The UK Government have announced the closure of the Yarmouth Maritime Rescue Co-ordination Centre will take place by 1st May 2013
The fight to save Yarmouth Coastguard rescue coordination centre is not over. We are urgently seeking volunteers who would be interested in becoming a local liaison officer or supporters to campaign as an extension of the National Coastguard SOS Campaign in the Great Yarmouth / east coast area. If you are interested in learning more please email your contact details and information to Dennis O’Connor firstname.lastname@example.org
1st May 2013 – Yarmouth Coastguard give final shipping broadcast before handing over East coast coordination duties to Humber
Great Yarmouth’s coastguard centre has closed as the Maritime and Coastguard Agency (MCA) looks to “modernise” its service around the East of England.
The agency said full operational responsibility had been transferred to Humber coastguard, with further support from the Thames coastguard in Essex.
It said there would be no reduction in crews, lifeboats or helicopters.
Coastguard SOS believes the loss of local knowledge could hit response times around Norfolk and Suffolk.
The government originally wanted to cut the number of 24-hour coastguard co-ordination centres around the UK from 18 to three but, following an outcry, agreed to look again at the plans.
Clyde and Forth stations closed last year, with Great Yarmouth becoming the third to be shut out of eight. It covered Norfolk, Suffolk and Lincolnshire.
It is predicted about 159 jobs around the UK will go through the cutbacks, but no compulsory redundancies have occurred out of Yarmouth’s 25 staff, MCA said.
Safety ‘top priority’Thames coastguard at Walton-on-the-Naze is being closed in 2014-15, with limited functions such as radio masts remaining at the centre.
After that, all distress calls on the Norfolk and Suffolk coast will be diverted to Humber station.
Chief coastguard Peter Dymond said: “Safety is our top priority and I am confident the same high-quality search-and-rescue service will be maintained throughout.
“There will be no reduction in front-line rescue resources. The availability of lifeboats, rescue helicopters, Coastguard Rescue Teams and other rescue facilities in the area will be unaffected.
“I am very grateful to the staff at Yarmouth coastguard, who have served this region and the local communities here with great dedication and professionalism over many years.”
Dennis O’Connor, from Coastguard SOS, said: “We’re not at all convinced by what the government and the MCA are proposing.
“We don’t believe it’s safe and it’s an untested system that they’re moving towards.
“The question is whether we will be able to coordinate rescues and task the correct teams to incidents in a safe and responsive time.”
4th March 2013. Yarmouth Coastguard cease to provide 24hr cover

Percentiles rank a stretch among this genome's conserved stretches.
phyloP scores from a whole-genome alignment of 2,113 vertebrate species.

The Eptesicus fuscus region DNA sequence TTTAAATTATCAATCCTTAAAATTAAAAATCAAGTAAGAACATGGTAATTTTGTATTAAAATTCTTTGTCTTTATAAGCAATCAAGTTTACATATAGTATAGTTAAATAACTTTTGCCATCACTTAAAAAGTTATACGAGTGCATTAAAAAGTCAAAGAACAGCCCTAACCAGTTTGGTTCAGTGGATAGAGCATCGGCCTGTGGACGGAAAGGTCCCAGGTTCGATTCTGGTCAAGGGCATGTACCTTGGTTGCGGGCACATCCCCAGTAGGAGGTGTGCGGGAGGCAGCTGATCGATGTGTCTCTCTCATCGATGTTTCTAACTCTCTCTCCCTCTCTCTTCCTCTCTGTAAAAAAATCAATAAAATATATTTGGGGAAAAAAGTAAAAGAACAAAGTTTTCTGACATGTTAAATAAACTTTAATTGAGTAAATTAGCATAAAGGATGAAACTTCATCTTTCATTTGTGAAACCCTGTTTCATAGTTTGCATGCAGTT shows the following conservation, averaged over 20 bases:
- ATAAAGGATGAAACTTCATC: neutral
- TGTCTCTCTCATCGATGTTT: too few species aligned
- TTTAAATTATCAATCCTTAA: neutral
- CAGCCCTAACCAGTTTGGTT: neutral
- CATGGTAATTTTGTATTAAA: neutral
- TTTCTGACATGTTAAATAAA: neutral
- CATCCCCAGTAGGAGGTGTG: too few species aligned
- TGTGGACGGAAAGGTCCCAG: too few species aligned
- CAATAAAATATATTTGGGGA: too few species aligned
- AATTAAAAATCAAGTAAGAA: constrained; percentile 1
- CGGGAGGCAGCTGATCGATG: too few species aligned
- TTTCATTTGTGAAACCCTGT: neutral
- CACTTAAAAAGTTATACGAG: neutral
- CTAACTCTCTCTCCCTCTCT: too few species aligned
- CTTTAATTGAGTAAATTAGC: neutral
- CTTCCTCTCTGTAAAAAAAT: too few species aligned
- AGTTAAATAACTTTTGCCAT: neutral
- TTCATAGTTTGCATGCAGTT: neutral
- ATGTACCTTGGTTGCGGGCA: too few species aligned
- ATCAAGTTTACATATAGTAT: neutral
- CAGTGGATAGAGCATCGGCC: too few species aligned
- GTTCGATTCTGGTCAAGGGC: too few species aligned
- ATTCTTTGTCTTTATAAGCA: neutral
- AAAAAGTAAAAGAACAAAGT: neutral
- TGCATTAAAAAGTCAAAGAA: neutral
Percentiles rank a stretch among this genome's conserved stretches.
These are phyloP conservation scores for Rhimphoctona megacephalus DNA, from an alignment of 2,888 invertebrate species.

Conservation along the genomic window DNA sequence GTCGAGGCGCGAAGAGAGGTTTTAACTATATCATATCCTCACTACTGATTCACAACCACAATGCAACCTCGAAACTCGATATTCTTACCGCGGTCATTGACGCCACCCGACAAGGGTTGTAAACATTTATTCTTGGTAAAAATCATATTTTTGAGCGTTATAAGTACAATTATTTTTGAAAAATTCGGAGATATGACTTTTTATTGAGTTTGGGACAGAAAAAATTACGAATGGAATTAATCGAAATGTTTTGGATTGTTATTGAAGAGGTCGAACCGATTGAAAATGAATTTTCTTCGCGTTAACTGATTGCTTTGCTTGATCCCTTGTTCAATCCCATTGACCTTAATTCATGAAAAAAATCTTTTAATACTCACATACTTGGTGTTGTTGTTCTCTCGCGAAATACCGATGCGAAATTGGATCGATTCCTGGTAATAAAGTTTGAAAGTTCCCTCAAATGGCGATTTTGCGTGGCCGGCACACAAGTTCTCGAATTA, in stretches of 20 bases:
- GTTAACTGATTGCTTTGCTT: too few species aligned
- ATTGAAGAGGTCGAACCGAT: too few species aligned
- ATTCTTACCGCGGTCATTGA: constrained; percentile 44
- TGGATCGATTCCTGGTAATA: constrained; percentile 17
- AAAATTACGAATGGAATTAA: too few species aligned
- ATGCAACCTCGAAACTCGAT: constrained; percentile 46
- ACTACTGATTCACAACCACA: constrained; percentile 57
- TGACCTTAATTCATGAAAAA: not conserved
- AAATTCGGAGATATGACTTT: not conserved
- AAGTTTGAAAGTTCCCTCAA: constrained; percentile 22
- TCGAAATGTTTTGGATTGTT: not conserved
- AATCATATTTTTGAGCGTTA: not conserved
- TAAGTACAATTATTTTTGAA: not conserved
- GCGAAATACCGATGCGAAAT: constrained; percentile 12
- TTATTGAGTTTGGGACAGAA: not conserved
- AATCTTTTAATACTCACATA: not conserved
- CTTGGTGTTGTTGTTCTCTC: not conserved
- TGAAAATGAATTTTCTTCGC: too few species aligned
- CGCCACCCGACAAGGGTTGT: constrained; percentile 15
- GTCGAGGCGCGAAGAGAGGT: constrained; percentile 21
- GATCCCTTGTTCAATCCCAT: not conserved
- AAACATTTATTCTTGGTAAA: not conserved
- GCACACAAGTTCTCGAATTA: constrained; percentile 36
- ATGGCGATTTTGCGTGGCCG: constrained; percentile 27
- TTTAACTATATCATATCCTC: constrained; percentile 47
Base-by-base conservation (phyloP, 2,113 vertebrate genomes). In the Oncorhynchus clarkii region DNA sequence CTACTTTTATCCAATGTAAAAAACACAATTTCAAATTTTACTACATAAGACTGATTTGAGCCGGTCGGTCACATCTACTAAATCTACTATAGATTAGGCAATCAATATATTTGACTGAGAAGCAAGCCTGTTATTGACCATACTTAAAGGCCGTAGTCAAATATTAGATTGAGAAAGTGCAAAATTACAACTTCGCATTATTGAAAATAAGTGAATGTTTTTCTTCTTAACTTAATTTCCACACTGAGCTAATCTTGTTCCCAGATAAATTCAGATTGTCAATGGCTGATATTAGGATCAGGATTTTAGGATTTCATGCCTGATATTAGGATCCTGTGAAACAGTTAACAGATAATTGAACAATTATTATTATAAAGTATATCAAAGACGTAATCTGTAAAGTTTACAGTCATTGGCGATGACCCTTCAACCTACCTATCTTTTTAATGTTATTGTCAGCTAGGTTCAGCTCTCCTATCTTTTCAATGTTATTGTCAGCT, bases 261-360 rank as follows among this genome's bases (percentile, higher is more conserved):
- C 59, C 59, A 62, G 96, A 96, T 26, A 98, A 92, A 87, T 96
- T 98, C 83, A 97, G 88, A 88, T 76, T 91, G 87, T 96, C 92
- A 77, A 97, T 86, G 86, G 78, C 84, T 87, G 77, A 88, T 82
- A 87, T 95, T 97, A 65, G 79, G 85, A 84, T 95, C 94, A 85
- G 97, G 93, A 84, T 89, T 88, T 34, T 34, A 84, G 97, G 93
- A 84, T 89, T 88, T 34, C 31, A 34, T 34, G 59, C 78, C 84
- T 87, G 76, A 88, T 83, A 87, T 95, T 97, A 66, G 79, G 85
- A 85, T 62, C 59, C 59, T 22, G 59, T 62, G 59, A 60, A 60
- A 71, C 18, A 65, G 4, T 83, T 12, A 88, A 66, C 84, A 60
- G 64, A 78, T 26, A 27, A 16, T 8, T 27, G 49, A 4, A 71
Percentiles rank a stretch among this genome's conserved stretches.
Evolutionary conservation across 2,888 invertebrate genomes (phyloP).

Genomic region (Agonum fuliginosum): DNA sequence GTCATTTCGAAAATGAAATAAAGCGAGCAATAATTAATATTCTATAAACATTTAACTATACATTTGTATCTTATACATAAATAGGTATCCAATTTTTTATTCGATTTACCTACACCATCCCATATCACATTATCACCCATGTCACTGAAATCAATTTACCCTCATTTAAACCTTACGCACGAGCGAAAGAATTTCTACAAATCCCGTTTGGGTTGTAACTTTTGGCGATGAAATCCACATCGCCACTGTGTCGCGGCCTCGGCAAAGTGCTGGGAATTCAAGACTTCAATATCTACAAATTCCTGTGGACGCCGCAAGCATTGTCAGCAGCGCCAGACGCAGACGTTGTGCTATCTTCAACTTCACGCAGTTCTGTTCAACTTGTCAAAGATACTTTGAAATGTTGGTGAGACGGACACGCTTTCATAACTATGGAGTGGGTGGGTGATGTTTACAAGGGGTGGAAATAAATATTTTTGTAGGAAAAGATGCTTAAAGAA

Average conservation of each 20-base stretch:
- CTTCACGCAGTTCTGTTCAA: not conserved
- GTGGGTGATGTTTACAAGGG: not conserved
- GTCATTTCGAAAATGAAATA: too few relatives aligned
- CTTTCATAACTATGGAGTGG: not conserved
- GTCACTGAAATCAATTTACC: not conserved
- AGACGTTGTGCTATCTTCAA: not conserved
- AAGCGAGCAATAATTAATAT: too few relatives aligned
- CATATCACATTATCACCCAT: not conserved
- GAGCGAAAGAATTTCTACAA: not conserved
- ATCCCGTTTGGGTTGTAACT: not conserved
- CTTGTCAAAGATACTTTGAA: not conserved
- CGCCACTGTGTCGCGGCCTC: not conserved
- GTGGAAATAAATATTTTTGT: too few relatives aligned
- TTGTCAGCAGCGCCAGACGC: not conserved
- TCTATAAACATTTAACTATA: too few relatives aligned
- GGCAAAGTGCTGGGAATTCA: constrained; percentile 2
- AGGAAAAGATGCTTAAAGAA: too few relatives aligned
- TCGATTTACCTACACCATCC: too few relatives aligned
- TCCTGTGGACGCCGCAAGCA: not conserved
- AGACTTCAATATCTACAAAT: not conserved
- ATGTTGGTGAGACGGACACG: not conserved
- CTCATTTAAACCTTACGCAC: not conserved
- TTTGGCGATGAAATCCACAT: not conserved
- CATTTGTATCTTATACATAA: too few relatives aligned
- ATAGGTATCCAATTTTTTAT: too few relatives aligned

Yarmouth Coastguard cease to provide 24hr cover for East Anglia as of today after being forced to do so ahead of their full closure by the Government and MCA. From tonight, Humber Coastguard will assume additional responsibility for the East Anglian coast even though they have recently been experiencing a series of communication outages and staff do not have intimate knowledge of that area.
The MCA and DfT will say in mitigation that Yarmouth Coastguard has been paired with Humber Coastguard for years and whilst this statement is true it does not however reflect the reality that the pairing was in fact a formal statute rather than a reality of operational capability. A leaked MCA document proves this to be the case.
The risks to coast users will increase as from tonight but the MCA bosses and Ministers are keeping everything crossed that it will work out. This is the reality of their golden vision for a Coastguard service “fit for the 21st century”
Yarmouth MP Brandon Lewis said he had never opposed the “modernisation” as it was put forward by the Maritime and Coastguard Agency (MCA) – the people with expertise in the service.
“It’s a real shame that we’re losing those jobs, though they have been offered relocation,” he added.
“Yarmouth coastguard has been there for a long time but it’s the MCA that have made the recommendation and when they’re saying this is what we need, it’s very difficult for any of us to say ‘you the coastguard have got this wrong’.”
Well we have news for Mr Lewis. The MCA are wrong and so is Brandon Lewis. He has repeatedly ignored opportunities to establish the facts about this issue despite very regular warnings. We also question why he is suddenly “blaming” the MCA. Is he suddenly attempting to absolve the Government and successive shipping Ministers of any blame?